Czechs seek more than a humanist as Havel takes reins of new republic

February 02, 1993|By David Rocks | David Rocks,Contributing Writer

PRAGUE -- Vaclav Havel is back at the helm of a new, downsized Czech Republic, but both man and country have changed profoundly since the heady days of Czechoslovakia's 1989 revolution.

If Czechoslovakia brought the world the "Velvet Revolution" -- a nearly bloodless turnover of power that seemed to promise a new era of decency, honesty and prosperity for the country -- the new Czech Republic will likely be a far more prosaic affair.

Czechs today are more interested in the nuts and bolts of economic reform than in the issues of human rights and culture that seem to matter most to Mr. Havel. And while Mr. Havel is still the only man who could have won the presidency, he is no longer seen as the beloved father of the revolution who can do no wrong.

A dissident, playwright and essayist, he was virtually swept into the Czechoslovak presidency in December 1989 by popular acclamation. Last Tuesday, he was chosen as the Czech Republic's first president by just nine votes.

"I want to be a guardian of political culture and public cultural life in our country," said Mr. Havel, who takes office today. "I'll do everything in my powers to promote the good name of the Czech Republic abroad, and I'll care for the humanist values upon which our state is founded."

After the 1989 revolution, Czechoslovakia seemed to offer greater promise than any of its East European neighbors undergoing similar changes: The country was governed by artists, writers and actors, and led by a man almost universally respected for his integrity.

But just three years later, Czechoslovakia collapsed and disappeared as the hopes for a new era became mired in conflicts over Slovak nationalism and divergent notions of how rapidly the economy should be transformed from communism to capitalism.

The new Czech Republic and Slovakia came into being Jan. 1.

"It's a smaller republic and a poorer republic, and we'll have to start from scratch," said Pavel Tigrid, who advised Mr. Havel in the Czechoslovak presidency. "The most important thing is that this new country remain democratic with a market economy."

The Czech Republic still appears likely to get richer faster than its neighbors, but the country is a far cry from the promised land of 1989. For the most part, the artists and writers and actors have left the political stage, replaced by men and women who pay more attention to economics than culture.

If Vaclav Havel was the personification of the Czechoslovakia of 1989, today the country's mood is embodied in the person of Premier Vaclav Klaus.

Mr. Havel might be the country's most well-known citizen abroad, but Mr. Klaus is the one who holds the reins of power at home. And where Mr. Havel is seen as the sensitive artist and humanist, Mr. Klaus is perceived as a cold and arrogant economist more attuned to Thatcher than Shakespeare.

While Mr. Havel will no doubt seek to pursue the humanist values fTC that he holds so dear, his constituents are looking for a leader more like Mr. Klaus, who knows what concrete steps he will take to turn the country's economy around.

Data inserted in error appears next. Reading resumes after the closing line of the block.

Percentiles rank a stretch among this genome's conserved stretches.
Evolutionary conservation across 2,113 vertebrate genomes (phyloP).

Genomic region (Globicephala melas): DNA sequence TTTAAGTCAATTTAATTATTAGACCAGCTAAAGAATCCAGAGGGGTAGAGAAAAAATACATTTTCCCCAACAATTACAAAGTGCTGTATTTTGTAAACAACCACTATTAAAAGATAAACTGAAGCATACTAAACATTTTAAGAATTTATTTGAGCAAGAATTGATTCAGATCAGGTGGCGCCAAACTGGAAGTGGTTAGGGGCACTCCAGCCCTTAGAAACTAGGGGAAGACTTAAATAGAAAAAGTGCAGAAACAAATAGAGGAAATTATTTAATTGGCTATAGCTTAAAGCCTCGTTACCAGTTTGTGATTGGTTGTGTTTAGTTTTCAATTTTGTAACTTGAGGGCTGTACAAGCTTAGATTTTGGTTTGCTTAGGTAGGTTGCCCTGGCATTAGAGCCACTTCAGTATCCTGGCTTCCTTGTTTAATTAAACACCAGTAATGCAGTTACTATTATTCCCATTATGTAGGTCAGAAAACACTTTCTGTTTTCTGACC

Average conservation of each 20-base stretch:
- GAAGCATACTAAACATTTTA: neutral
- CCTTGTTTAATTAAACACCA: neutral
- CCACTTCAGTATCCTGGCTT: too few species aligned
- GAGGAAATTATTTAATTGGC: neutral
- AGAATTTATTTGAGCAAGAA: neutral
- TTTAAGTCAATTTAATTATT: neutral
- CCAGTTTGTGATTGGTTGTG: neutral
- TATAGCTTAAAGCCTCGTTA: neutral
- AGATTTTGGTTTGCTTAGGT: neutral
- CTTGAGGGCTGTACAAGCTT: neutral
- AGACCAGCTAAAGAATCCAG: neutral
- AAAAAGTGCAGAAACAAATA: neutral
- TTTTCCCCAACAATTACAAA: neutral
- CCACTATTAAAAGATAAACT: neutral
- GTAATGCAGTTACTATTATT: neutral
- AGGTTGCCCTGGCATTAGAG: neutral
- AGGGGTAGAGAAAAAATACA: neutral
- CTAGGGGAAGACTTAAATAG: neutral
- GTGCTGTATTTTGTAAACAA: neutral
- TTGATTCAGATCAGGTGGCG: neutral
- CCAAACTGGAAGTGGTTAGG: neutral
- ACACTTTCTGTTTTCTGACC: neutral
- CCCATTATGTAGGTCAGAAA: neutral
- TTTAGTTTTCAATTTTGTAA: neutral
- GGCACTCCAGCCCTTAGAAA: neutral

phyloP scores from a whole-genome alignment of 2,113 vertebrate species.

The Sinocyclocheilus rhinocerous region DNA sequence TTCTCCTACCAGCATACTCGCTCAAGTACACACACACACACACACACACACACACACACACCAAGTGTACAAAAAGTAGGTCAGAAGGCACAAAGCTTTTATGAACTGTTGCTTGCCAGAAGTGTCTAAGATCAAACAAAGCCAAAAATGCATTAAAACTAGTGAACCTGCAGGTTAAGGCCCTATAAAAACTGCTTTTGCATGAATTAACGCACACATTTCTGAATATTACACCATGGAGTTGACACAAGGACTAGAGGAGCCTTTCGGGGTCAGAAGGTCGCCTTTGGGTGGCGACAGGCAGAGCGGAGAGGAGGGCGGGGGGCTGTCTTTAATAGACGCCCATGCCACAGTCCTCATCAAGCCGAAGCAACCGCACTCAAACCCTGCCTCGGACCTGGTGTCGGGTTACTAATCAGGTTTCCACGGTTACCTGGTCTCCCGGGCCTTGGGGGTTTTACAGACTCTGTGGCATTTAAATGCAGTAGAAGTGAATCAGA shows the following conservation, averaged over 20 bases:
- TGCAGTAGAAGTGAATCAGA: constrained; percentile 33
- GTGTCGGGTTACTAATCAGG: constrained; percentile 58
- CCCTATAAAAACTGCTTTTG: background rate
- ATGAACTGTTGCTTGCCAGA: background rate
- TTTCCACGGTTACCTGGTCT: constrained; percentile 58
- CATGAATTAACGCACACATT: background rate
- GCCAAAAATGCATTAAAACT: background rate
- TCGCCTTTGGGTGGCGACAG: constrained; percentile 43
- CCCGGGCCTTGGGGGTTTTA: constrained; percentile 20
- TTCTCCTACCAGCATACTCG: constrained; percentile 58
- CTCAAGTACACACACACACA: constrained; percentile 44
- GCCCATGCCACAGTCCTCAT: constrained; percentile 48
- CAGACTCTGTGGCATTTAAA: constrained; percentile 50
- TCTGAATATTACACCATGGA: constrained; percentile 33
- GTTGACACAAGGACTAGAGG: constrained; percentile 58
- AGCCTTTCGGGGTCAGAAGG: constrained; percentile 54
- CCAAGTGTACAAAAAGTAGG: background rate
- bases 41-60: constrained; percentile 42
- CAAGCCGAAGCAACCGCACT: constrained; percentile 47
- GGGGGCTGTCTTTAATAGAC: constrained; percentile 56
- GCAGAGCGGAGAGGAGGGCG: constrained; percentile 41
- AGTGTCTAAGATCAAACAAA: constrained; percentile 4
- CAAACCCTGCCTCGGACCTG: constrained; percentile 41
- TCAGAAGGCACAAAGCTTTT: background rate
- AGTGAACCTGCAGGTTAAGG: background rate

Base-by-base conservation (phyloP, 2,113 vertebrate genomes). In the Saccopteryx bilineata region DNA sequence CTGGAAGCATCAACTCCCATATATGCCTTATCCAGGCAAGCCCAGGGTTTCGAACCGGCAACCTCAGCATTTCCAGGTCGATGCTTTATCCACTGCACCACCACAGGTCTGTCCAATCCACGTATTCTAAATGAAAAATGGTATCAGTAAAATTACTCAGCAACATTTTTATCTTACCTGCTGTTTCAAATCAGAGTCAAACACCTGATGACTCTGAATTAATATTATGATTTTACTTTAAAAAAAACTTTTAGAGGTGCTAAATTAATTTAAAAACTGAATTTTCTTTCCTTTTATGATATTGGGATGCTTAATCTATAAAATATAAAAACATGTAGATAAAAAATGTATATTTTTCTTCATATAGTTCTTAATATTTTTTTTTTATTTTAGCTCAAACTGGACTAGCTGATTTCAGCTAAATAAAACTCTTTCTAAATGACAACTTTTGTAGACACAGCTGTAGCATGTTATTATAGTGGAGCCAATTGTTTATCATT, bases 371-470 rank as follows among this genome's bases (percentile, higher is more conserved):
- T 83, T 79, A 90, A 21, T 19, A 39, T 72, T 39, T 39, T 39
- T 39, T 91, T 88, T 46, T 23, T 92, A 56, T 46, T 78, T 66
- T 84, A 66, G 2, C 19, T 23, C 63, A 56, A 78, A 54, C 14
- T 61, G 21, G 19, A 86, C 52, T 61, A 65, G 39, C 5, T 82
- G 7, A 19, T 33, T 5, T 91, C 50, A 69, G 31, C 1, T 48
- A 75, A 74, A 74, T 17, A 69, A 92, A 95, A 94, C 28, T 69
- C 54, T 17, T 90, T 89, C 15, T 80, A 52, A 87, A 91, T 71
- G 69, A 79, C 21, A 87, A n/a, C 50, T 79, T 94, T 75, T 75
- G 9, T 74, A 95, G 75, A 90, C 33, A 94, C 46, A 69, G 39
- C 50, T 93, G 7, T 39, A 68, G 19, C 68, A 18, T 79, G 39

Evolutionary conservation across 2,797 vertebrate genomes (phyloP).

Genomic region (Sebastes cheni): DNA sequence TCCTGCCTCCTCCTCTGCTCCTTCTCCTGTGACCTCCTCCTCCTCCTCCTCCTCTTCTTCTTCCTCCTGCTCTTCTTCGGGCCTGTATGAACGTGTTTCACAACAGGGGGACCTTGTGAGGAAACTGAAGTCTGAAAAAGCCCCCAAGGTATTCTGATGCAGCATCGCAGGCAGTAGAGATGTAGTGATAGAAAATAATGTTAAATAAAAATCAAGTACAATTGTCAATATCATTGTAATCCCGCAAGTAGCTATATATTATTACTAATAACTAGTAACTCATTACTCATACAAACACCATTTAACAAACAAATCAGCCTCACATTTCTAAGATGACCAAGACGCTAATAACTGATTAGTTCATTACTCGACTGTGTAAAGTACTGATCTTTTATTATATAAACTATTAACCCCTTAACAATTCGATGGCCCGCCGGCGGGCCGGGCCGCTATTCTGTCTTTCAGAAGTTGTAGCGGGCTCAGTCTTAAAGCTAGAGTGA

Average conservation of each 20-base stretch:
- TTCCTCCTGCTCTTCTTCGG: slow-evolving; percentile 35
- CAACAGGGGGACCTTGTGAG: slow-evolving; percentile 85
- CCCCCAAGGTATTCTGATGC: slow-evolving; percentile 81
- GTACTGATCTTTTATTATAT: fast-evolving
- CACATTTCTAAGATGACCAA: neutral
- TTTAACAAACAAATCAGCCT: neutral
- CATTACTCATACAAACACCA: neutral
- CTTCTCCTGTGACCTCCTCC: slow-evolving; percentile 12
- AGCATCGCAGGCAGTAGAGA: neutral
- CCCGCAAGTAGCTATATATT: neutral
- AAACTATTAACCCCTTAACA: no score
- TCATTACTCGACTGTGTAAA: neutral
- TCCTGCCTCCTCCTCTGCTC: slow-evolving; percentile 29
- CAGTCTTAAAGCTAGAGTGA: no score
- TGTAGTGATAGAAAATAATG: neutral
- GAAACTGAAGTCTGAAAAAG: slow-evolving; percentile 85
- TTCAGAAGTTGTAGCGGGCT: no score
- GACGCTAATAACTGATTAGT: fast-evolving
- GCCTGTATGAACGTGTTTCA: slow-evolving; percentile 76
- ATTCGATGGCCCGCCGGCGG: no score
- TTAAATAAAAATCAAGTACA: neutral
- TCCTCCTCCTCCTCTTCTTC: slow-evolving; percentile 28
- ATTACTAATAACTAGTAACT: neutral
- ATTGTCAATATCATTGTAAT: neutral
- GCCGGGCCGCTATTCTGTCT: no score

Mr. Havel's constituents still admire him for his humanity, but most of them are more concerned about where tomorrow's dinner will come from than the issues of rights that seemed so pressing under communism.

"They're realizing now that it was a capitalist revolution," said one Western diplomat. "And a capitalist revolution just isn't warm and fuzzy."

Mr. Havel will no doubt continue to play a leading role in representing the country abroad, but will act as something of a magnet for the foreign investment that Mr. Klaus knows the Czechs need.

During the debate that preceded last Tuesday's election, Mr. Havel was subjected to a three-hour excoriation by members of the small right-wing Republican party, who accused him of misdeeds ranging from alcohol abuse to cooperation with the secret police.

The Republicans in no way represent the feelings of the nation, but the very fact that they were willing to speak out against Mr. Havel on national television shows that he is considerably more vulnerable than in the past. In some corners, there is a feeling that while Mr. Klaus might have liked to find some other candidate for president, he simply had no other choice.

As for Mr. Havel, even some supporters have begun to grumble that he made too many compromises in seeking his new post. When he resigned from the Czechoslovak presidency in July, he had said he would only be interested in heading the new Czech state if the presidency were given considerably broader powers. In the end, he settled for a position only slightly stronger than the one he left.

"I would be more happy if he weren't so willing to forget about so many things just to get the position," said one man who knows Mr. Havel well. "He's changed, and I don't like it."

Indeed, even Mr. Havel himself seems to realize that his situation has changed and that there are likely to be diminished expectations for his second presidency. At a news conference after his election, he said, "The president can't be regarded by society anymore as a great omnipotent being."

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